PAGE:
If there is one thing we can be certain of, it’s that each one of us will one day pass away or rather die for a lack of a better word. When someone you know commits suicide, you are plunged into confusion and grief. Life is instinctually valued by all of life’s creatures. Even a blade of grass or flower fights for the privilege of life. When someone close to you voluntarily ends their lives, your entire value system is thrown into question as guilty feelings start to consume, thinking that maybe, just maybe you should somehow have seen the signs that led to the individual’s suicide.
AIDS-related stigma and discrimination is the prejudice, negative attitudes, abuse and maltreatment directed at people living with HIV and AIDS, and, this include the infected and affected. AIDS related stigma has resulted in psychological damage that has adverse effects in families, peers and the community at large. Stigma not only makes it more difficult for people trying to come to terms with the condition manage their lives on a personal level, but it also interferes with efforts to fight the epidemic. Stigma has led to fear of social disgrace and negative community reaction which in turn has devastating effects that are further fuelled by perpetuating the wall of silence and shame surrounding the disease thus hindering the efforts to address issues related to the epidemic. Stigma places an emotional burden to the affected and infected.
Fred a peer and community mobilizer, born 24 years ago was one of the people who had to face and fight stigma and unfortunately lost the battle. When the Drop In Centre opened its doors to the community in Rongai, Fred was among the first peer mobilizers to be trained. The centre works with the Most at Risk Population in effecting HIV preventive strategies among others. He assisted a lot in establishing Chang’aa dens that are visited by our Community mobilizers to reach out to sex workers and bar hosts/hostesses, besides mobilizing his peers and male counterparts especially those with multiple female sex partners to go for HIV testing and Counseling. He was a good communicator and would easily convince and pass messages that others found had to. Fred was without a doubt the best male peer mobilizer and good team player. Fred was always cheerful and would go out of his way to help his friends and peers; if he could not assist in kind he would be there in person to offer emotional support. It comes as no surprise thus to find that he was the primary caregiver of his ailing siblings. One of his brothers was an alcoholic who passed on a couple of weeks back due to liver disease, while the other of his brothers is living with HIV/AIDS and a defaulter CCC client at the Drop IN Centre. His aging mother is currently sick after having been involved in an accident which left her incapacitated.
Towards the end his days, Fred fell out with his friends and peers, started to drink alcohol to the point that he, at one time had to be carried home because he was excessively drunk. His reason for drinking was to forget. Fred neglected his small business of mending shoes and continued to be depressed as the days went by. However it was not easy for anyone to tell that he was stressed or depressed as he continued to be jovial to all and because he was outgoing everyone knew that he had no problems, besides, he never spoke of his problems. Everyone in the Community “knew” that he was taking care of his brothers who were both PLWH and as a result his girlfriend broke up with him saying she did not want to relate to people whose family died one after the other because of AIDS.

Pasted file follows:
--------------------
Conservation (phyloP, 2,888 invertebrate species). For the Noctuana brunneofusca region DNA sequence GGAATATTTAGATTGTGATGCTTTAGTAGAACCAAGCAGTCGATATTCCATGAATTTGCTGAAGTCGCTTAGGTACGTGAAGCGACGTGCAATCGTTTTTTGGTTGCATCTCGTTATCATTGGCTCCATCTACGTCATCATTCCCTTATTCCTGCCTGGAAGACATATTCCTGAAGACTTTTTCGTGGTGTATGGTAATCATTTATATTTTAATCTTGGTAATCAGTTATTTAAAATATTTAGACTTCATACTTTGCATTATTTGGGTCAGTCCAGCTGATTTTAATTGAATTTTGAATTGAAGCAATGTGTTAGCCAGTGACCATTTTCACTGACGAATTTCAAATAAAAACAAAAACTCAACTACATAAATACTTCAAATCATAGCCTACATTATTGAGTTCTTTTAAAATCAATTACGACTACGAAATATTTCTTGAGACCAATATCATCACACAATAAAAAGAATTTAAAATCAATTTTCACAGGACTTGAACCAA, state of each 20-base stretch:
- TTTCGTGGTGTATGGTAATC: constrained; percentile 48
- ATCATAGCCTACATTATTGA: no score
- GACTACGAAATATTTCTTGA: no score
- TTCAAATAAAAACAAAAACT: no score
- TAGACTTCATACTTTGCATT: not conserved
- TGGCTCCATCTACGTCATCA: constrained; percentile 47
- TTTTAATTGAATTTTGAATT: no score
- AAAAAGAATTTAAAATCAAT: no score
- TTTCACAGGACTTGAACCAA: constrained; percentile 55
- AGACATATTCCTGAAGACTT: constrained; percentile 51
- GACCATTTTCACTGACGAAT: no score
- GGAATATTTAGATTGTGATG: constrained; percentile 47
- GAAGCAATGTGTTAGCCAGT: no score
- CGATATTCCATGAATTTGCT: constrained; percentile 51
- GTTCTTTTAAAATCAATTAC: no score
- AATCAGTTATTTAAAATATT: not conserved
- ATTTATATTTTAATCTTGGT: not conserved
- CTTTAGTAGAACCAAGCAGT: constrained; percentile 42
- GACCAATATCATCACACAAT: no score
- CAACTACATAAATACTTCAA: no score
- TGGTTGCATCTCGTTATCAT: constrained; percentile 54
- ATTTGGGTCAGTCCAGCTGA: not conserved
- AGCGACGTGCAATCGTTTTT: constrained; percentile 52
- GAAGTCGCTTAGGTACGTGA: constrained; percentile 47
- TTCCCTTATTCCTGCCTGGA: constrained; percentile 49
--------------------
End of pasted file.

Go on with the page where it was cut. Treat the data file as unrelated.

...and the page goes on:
Fred, he was always there for his friends and anyone who needed his assistance, but we are the same ones who failed him, we failed to see the cry for help when he changed and started drinking, we never reached out because he was always cheerful and easygoing. Some people come into our lives and quickly go, some stay for awhile and leave footprints on our hearts…and we are never the same. Fred touched so many lives and hearts that will never be the same again, that changed for better because he cared and cared and just cared.
All is not lost though, the battle is still on. We are not fighting HIV and AIDS, we are fighting the stigma that comes with it. HIV and AIDS is currently a condition that can be managed, the stigma involved is the disease that will not go away if awareness is not effectively carried out. Fred was only a care giver not infected but affected with a heavy burden that he carried alone. Had he been living with HIV he would have joined a support group, but he was a caregiver who had no one to turn to but himself.
What is the way forward so we don’t lose more Fred’s from something that can be addressed? How do we fight stigma in our society? How do we change people’s attitudes to AIDS?
We can fight stigma by being open, having the courage to speak out, and by having the heart of not condemning or judging others. Otherwise stigma will continue to exist as long as people have poor understanding of HIV and AIDs and the pain and suffering caused by negative attitudes and discriminatory practices. We need to confront the biased social attitudes in order to reduce stigma of both the affected and infected people living with HIV and AIDS.
“Death leaves a heartache no one can heal; love leaves a memory no one can steal. Rest in peace dear Fred the footprints you left in our hearts will never be erased.”